Fay: A look at how exactly home run hero Scooter Gennett became a Cincinnati Red

CINCINNATI -- The Reds roster was set. They were breaking camp in Goodyear, Arizona in three days.

Then Scooter Gennett’s name showed up on the waiver wire.

Right now, claiming Gennett looks like the easiest decision a general manager could make. And I’d be saying that even if Gennett had not made history Tuesday night with four home runs and 10 RBI. Gennett filled a huge void for the Reds. The bench went from questionable to unquestionably good with the claim.

RELATED: 12-year-old tells how he snagged record-tying homer

But the decision was far from a slam dunk for Reds General Manager Dick Williams.

Scooter Gennett acknowledges the crowd after hitting his third of four home runs against the St. Louis Cardinals Tuesday. (Michael Hickey/Getty Images)

First, the Reds were not expecting the Milwaukee Brewers to make Gennett available.

“We had no idea he’d be out there on waivers until he hit them,” Williams said.

The way waivers work is teams have 48 hours to claim a player. The Reds knew they’d likely get Gennett if they claimed him. But even then, it wasn’t a lock they’d make the claim.

“It definitely was a relatively frantic 48 hours of internal discussions,” Williams said. “There was a salary to take on and a new player. It was a credit to the scouting department. Those guys work their tails off to have conviction on players. We had some very good reports on him and high confidence level that he could perform.”

RELATED: Gennett feat 'little short of a miracle'

Williams also got input from Walt Jocketty, now an executive advisor to the CEO; and assistant GMs Nick Krall and Sam Grossman.

“My team in the front office thought it was a fit strategically for us: A left-handed bat with power, a guy who could play some positions we needed,” Williams said. “They felt very strongly that it was a good fit. But it did take us a couple of days to talk about it, and what it meant from a salary perspective. We didn’t take it lightly.”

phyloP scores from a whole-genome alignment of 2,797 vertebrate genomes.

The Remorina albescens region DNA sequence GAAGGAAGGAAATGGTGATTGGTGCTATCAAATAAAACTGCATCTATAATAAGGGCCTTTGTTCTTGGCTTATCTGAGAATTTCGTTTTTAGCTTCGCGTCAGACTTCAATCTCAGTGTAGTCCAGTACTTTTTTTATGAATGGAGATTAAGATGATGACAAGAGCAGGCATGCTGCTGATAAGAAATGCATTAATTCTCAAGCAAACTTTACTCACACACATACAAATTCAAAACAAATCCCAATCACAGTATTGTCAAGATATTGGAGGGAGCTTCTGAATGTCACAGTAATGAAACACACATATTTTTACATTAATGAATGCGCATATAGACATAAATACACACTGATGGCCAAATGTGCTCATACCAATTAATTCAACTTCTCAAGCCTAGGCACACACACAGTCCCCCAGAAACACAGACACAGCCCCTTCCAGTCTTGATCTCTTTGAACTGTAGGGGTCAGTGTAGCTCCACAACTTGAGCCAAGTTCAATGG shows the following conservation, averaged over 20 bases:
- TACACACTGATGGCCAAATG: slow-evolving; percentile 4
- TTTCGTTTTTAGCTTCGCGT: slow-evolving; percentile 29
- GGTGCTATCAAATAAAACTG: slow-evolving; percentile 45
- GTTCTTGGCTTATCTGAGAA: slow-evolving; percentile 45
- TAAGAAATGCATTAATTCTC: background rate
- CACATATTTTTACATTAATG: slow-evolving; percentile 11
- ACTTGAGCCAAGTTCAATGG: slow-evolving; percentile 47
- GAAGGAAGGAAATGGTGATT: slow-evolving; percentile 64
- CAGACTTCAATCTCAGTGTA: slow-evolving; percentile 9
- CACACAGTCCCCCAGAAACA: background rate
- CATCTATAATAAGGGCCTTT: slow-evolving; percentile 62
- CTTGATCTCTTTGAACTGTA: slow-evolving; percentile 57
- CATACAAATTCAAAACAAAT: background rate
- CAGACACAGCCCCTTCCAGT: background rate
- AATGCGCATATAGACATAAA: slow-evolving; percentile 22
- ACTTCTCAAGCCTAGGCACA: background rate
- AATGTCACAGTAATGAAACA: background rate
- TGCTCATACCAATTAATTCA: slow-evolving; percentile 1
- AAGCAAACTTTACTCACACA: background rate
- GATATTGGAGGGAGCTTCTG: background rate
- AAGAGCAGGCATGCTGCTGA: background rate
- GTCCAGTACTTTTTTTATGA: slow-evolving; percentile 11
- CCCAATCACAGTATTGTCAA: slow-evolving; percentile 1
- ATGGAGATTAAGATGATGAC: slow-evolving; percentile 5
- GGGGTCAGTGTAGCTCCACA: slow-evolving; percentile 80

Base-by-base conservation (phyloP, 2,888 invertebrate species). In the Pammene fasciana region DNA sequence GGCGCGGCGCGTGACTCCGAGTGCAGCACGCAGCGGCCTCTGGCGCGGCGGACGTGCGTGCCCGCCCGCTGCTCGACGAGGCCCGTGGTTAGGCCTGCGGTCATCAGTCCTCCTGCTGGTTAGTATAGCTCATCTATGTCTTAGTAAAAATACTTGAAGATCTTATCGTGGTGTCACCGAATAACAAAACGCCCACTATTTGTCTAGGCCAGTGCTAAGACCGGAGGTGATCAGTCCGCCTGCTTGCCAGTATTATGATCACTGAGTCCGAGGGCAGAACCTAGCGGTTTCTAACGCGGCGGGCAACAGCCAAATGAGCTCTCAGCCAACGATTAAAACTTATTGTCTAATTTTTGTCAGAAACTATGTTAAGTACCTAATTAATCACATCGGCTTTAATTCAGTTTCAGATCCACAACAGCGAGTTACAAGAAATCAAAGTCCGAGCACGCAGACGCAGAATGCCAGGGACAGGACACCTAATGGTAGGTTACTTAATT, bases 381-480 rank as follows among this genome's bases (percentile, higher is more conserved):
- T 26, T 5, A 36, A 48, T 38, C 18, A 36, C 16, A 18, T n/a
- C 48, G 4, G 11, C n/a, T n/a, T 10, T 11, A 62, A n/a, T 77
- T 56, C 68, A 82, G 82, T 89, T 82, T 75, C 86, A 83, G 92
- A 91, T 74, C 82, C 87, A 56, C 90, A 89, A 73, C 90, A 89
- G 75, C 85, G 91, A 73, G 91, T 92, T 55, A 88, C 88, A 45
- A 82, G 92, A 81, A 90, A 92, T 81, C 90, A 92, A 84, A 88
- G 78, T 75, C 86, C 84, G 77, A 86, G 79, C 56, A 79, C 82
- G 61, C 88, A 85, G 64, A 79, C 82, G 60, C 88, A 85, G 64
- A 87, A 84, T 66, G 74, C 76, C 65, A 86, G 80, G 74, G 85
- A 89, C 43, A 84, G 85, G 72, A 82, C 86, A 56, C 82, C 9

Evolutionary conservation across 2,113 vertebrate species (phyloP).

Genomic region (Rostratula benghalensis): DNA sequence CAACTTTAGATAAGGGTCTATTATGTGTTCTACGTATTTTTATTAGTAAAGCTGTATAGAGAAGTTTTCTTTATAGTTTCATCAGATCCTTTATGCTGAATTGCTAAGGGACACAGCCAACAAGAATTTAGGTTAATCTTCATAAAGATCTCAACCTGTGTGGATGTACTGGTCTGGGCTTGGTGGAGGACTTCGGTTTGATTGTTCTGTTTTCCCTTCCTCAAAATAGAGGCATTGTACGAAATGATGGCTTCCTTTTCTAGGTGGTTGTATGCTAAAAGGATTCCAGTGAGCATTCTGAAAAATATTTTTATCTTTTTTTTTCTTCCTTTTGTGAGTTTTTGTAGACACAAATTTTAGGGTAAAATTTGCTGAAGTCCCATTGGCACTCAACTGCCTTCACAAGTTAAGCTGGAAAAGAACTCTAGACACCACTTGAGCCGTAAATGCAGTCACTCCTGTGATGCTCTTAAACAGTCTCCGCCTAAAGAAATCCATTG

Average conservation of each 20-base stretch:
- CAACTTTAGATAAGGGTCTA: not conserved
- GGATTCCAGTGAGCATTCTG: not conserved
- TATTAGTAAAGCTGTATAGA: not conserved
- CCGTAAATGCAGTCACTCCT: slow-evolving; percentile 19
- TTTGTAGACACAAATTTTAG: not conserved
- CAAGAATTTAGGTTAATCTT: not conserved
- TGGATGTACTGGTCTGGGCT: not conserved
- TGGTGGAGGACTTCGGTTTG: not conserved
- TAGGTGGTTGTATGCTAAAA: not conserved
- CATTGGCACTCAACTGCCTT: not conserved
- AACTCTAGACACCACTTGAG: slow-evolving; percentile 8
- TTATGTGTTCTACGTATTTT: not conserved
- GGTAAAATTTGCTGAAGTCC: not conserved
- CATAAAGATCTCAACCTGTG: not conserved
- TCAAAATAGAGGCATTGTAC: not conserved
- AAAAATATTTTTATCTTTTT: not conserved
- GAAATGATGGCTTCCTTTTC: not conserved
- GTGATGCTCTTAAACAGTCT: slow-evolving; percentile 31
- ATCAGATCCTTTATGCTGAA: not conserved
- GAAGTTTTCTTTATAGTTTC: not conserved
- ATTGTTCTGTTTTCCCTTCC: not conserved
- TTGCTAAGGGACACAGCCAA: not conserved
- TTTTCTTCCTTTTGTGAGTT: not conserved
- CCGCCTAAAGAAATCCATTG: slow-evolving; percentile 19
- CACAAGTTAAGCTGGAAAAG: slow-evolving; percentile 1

Gennett was signed for $2.52 million as a first-time arbitration-eligible player. That seems like petty cash in today’s baseball. The Reds payroll was right at $92 million at that point. That’s about a 3.7 percent increase. No GM in baseball can make that move without approval from upstairs.

Owner Bob Castellini signed off on the pickup.

“Look at what we spent the entire offseason. It was really (Scott) Feldman and (Drew) Storen. We had a $5 million commitment the whole offseason,” Williams said. “Then here you are two days before breaking camp, a guy comes up like that.”

Gennett, 27, is under Reds’ control for two more years, although he’ll get rapidly more expensive through arbitration.

The other part of the equation was the Reds were looking for Gennett as a utility player. Of the 456 games he played for the Brewers, 454 were at second base. He played one game in right field, one game as the designated hitter.

Gennett had also been a starter for Milwaukee.

“I didn’t know Scooter at all before we got him,” Reds manager Bryan Price said. “So I didn’t know how he’d take to that. I didn’t know if he’d be ornery about being a part-time player, if he’d be able to embrace the role, what type of guy he was to fit into this clubhouse culture that’s really grown.”

There’s no way to be certain that a player on waivers will accept his new role.

“You really aren’t able to call over and say, ‘Hey, we might claim you if this happens,’” Williams said. “You’re taking it on faith. We had good intel that he was a competitive guy who likes to play. If we got him over here and made him feel wanted, things would work themselves out. But it was a little bit of risk.

“But it really gave us a lot of comfort in that we’d seen him play every day. During the course of 162-game season, you like having bench players who can go in there for weeks at a time.”

Gennett, meanwhile, was dealing with the shock of being put on waivers by the team that drafted him. He was ready to accept a diminished role. He had volunteered to play other positions with the Brewers.

“It’s baseball, man. It’s a humbling sport,” Gennett said. “I think we all learn at times in our careers that you’re not always going to perform well. It’s how you respond, and the attitude you have to bounce back from that. That’s what keeps you in the game. That’s what gives you opportunities.

“That was my mindset: Get to another team, just be available whenever they call my name. Keeping that mindset and that attitude is important. If you do that, if you take advantage of your opportunity, more will come.”

Gennett fit in from Day 1.

“He’s been above and beyond my wildest expectations as far as a teammate,” Price said. “Beyond the performance, he’s been a great teammate.”

The day after the claim Gennett played his first game as a Red in spring finale against Cleveland.

“We claimed him and then he hit a home run off Andrew Miller the next day,” Williams said. “I said, ‘This guy made us look pretty smart.’ It did look like strategically a pretty good fit. I could not have made that call without the Everyone feels a little better about him now. 

John Fay is a freelance sports columnist; this column represents his opinion. Contact him at johnfayman@aol.com

Print this article Back to Top